Sunday, 26 January 2014

The host-centric approach to cultural evolution

I am aware of few defenses within academia of the host-centric approach to cultural evolution. Those involved mostly don't seem to be properly aware that there are other approaches - or think that the other approaches are wrong for unrelated reasons.

One of the few attempted justifications I have encountered comes from Peter Turchin. He once wrote:

I still don’t like these memes and cultural survival machines that are disembodied from real people and human groups. They tend to be treated as a kind of undifferentiated agar growth medium on which the real dynamics take place. Within the framework of multilevel cultural selection we do not need to abstract away from humans and human groups.
It is true that the Price equation allows you to partition cultural variation however you like. However that doesn't mean that the different partitions are equally useful - or equally helpful.

Imagine that someone had said:

I still don't like the idea of smallpox viruses. They tend to be treated as a kind of undifferentiated agar growth medium on which the real dynamics take place. Within the framework of multilevel cultural selection we do not need to abstract away from humans and human groups.
It is technically true that using the Price equation you could model selection and variation caused by smallpox viruses at the level of humans and human groups - and build models that produce useful predictions. The 'pox' trait could be considered to be a property of hosts that spreads horizontally, vertically and obliquely between them. You could track the 'pox' trait - and there would be no need to mention hypothetical smallpox viruses. However, it should be obvious that this process misses a lot - and is an incomplete and impoverished way of modelling the situation.

This is the problem with a huge raft of modern cultural evolution literature within academia - in a nutshell.

One obvious case where humans and human groups is not enough is when modeling memes reproducing and competing within individual minds. In intracranial memetics - you have to "abstract away from humans and human groups" - and go down to the level of the meme.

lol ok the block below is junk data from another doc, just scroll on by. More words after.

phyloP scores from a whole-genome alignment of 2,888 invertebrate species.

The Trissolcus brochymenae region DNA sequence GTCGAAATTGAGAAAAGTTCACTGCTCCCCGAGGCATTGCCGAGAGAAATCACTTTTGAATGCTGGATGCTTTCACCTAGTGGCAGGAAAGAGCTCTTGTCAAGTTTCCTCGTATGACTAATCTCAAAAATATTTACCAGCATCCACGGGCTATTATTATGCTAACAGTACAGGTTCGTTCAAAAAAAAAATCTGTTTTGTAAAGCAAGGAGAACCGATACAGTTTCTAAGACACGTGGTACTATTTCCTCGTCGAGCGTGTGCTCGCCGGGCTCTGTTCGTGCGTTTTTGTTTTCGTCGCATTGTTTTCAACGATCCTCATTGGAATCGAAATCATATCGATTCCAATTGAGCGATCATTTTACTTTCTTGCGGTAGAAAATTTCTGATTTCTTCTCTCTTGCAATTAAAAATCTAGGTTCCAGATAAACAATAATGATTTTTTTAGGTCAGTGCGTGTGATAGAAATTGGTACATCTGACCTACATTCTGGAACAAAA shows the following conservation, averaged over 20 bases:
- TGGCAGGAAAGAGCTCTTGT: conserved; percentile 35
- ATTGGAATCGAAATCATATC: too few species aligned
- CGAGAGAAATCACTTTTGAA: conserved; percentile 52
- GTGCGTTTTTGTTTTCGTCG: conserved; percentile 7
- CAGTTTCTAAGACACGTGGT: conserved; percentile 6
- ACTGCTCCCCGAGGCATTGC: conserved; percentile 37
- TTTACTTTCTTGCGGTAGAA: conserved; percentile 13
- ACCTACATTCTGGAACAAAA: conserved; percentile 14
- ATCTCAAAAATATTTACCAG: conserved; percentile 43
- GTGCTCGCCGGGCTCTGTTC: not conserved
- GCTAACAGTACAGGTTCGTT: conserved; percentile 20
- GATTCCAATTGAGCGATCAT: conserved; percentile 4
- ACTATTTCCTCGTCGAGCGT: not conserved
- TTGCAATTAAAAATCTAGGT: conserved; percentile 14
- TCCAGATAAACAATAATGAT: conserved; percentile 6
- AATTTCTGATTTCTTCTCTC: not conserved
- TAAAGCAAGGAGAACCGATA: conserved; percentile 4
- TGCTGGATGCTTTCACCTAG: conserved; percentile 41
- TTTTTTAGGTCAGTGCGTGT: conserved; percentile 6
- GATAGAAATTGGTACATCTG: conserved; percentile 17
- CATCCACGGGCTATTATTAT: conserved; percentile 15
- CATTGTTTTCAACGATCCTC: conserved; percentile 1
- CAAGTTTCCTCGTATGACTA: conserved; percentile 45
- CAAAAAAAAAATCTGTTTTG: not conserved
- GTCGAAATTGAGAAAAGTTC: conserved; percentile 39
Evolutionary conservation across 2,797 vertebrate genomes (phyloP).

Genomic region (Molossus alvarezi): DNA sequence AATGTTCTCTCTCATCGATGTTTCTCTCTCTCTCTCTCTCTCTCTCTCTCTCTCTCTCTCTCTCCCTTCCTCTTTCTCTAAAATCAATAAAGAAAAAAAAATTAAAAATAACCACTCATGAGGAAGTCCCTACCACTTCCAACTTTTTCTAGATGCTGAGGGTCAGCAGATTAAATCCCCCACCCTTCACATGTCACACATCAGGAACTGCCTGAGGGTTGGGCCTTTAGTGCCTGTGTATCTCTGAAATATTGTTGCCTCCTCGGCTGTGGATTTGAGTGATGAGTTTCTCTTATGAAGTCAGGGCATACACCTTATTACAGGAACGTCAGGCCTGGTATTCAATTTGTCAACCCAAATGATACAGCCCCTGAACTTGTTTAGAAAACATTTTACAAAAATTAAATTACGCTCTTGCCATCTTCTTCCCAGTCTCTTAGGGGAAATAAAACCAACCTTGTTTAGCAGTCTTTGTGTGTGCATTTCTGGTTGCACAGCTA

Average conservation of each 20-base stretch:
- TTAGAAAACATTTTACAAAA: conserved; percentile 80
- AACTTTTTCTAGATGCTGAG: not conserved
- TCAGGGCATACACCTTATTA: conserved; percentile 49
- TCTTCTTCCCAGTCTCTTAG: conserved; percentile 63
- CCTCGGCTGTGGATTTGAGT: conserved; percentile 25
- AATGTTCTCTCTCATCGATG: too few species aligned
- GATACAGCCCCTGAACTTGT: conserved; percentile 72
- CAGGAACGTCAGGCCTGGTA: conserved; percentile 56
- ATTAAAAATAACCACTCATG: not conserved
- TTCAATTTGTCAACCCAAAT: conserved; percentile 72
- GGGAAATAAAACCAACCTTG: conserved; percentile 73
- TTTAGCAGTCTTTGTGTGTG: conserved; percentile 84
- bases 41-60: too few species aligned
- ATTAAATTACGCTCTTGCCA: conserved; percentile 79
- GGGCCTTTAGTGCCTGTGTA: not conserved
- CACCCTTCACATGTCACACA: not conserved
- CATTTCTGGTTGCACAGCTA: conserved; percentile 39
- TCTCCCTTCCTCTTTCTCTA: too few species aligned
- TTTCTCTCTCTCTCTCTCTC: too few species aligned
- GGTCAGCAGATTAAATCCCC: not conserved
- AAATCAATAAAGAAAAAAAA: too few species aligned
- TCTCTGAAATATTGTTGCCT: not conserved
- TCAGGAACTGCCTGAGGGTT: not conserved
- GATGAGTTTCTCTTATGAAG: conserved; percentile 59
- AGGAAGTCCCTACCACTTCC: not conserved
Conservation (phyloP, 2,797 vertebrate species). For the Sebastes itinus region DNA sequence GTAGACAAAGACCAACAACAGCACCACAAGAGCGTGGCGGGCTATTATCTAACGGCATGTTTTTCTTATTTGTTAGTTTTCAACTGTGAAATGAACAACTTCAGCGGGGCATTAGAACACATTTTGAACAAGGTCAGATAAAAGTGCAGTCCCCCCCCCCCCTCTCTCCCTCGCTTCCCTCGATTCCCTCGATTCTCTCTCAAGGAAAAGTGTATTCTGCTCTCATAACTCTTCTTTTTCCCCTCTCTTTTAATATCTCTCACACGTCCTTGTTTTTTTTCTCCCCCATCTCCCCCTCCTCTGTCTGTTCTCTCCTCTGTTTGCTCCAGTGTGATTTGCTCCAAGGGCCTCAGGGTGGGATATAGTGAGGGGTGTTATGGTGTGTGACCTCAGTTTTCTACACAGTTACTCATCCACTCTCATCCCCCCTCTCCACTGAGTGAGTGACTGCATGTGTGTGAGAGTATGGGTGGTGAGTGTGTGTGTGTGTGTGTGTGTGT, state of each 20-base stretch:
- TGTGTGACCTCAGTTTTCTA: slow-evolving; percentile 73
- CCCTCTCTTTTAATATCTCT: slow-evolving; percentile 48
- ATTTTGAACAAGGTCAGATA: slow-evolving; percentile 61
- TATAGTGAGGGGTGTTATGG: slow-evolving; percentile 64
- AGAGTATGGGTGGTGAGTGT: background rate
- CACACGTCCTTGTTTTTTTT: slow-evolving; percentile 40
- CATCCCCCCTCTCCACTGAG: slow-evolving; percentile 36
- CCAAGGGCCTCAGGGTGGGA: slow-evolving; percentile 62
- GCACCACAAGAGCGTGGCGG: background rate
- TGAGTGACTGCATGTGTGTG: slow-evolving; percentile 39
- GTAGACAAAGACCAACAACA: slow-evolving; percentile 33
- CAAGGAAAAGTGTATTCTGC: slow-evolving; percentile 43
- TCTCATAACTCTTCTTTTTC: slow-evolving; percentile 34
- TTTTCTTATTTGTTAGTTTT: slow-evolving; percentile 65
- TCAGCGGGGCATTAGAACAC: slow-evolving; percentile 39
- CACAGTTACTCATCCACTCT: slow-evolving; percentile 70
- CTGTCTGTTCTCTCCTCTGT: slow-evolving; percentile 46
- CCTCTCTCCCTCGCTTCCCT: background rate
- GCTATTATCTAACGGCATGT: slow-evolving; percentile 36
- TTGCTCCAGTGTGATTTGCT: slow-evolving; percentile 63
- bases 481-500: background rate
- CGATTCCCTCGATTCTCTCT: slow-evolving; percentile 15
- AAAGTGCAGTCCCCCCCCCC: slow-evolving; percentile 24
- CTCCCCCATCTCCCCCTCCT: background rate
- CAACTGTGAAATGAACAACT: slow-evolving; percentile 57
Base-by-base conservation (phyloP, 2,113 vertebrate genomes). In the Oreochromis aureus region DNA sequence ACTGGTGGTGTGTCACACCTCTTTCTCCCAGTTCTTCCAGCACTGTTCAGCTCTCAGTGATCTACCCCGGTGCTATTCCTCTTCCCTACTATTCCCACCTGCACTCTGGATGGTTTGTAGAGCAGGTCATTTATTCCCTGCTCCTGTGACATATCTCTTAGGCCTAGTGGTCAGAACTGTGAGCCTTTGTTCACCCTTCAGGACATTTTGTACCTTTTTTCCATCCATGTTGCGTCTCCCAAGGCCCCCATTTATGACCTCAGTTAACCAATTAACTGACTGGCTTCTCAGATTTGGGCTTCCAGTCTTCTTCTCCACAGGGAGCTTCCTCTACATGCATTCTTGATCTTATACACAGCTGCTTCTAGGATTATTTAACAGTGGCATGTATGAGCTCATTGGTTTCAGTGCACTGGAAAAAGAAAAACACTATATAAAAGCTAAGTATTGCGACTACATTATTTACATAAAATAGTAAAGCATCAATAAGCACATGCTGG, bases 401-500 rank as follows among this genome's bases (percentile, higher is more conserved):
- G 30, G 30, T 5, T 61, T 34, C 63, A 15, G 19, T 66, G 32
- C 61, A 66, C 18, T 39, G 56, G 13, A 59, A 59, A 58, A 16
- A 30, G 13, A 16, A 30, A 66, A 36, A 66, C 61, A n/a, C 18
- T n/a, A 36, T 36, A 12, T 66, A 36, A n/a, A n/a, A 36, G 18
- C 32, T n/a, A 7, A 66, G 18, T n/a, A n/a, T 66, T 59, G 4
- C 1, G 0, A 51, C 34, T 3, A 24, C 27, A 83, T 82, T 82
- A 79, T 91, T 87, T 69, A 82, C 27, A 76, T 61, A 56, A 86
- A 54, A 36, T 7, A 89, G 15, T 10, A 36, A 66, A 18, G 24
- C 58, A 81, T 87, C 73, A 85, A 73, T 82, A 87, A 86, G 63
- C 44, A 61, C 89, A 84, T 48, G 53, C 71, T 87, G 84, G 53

The host-centrism of so much modern cultural evolution literature can't be part of the coming consensus on cultural evolution. It acts like blinkers on the field, causing massive structural damage to it.

Memetics had this right from the beginning. Many modern students of cultural evolution are perpetuating a problematical approach which was rendered obsolete decades ago.

The most comprehensive critique of the idea that I'm aware of is the book Contagious Ideas: On Evolution, Culture, Archaeology and Cultural Virus Theory by Ben Cullen.

Recently, Steven Shennan has been saying much the same thing as me, writing:

The variation, selection and retention processes that underlie cultural evolution were laid out in detail more than 25 years ago (Cavalli-Sforza and Feldman 1981, Boyd and Richerson, 1985) and have been extensively elaborated on since (e.g. papers in Boyd and Richerson, 2005). However, this has mostly been done from an agent-centred perspective and not from that of the cultural lineages themselves - the "memes eye view" - and the two are not the same.
As far as I can tell, this problem became established in the literature with Boyd and Richerson (1985) - who wrote:

This does not mean that cultures have mysterious lives of their own that cause them to evolve independently of the individuals of which they are composed. As in the case of genetic evolution, individuals are the primary locus of the evolutionary forces that cause cultural evolution and in modelling cultural evolution we will focus on observable events in the lives of individuals.
They meant human individuals. However, in cultural evolution there's a symbiosis involved - with human hosts on one side and cultural symbionts - things like bibles and dogmas - on the other. One should not just focus on the hosts! That misses out half of the creatures involved in the process! Students of "genetic evolution" [sic] typically do not make this mistake - since they have a rich theory of symbiology to draw on.

A possible defense of host-centrism in cultural evolution is that it's a modelling simplification. Simple models can certainly be useful. However, one should not then mistake the simplified model for reality - and something like that appears to be happening in this case. When 99% of the papers discuss the model and very few address the gap between the model and reality, we have a clear case of reification on our hands.

However, it isn't really true that we are dealing with a modeling simplification here. We already have models of symbiology. Adding a whole bunch of new models of cultural evolution that partly duplicate these isn't really a simple approach to the whole topic. If you look at symbiology in the organic realm, few people interested in the spread of symbionts bother with host-only models - they just seem ridiculous. I would classify this as a case of bad models - not just simplified models.

Next year, this awful muddle will have its thirtieth anniversary. It seems to me that it needs to die quickly. Hopefully, explaining the problem clearly will hasten its demise.


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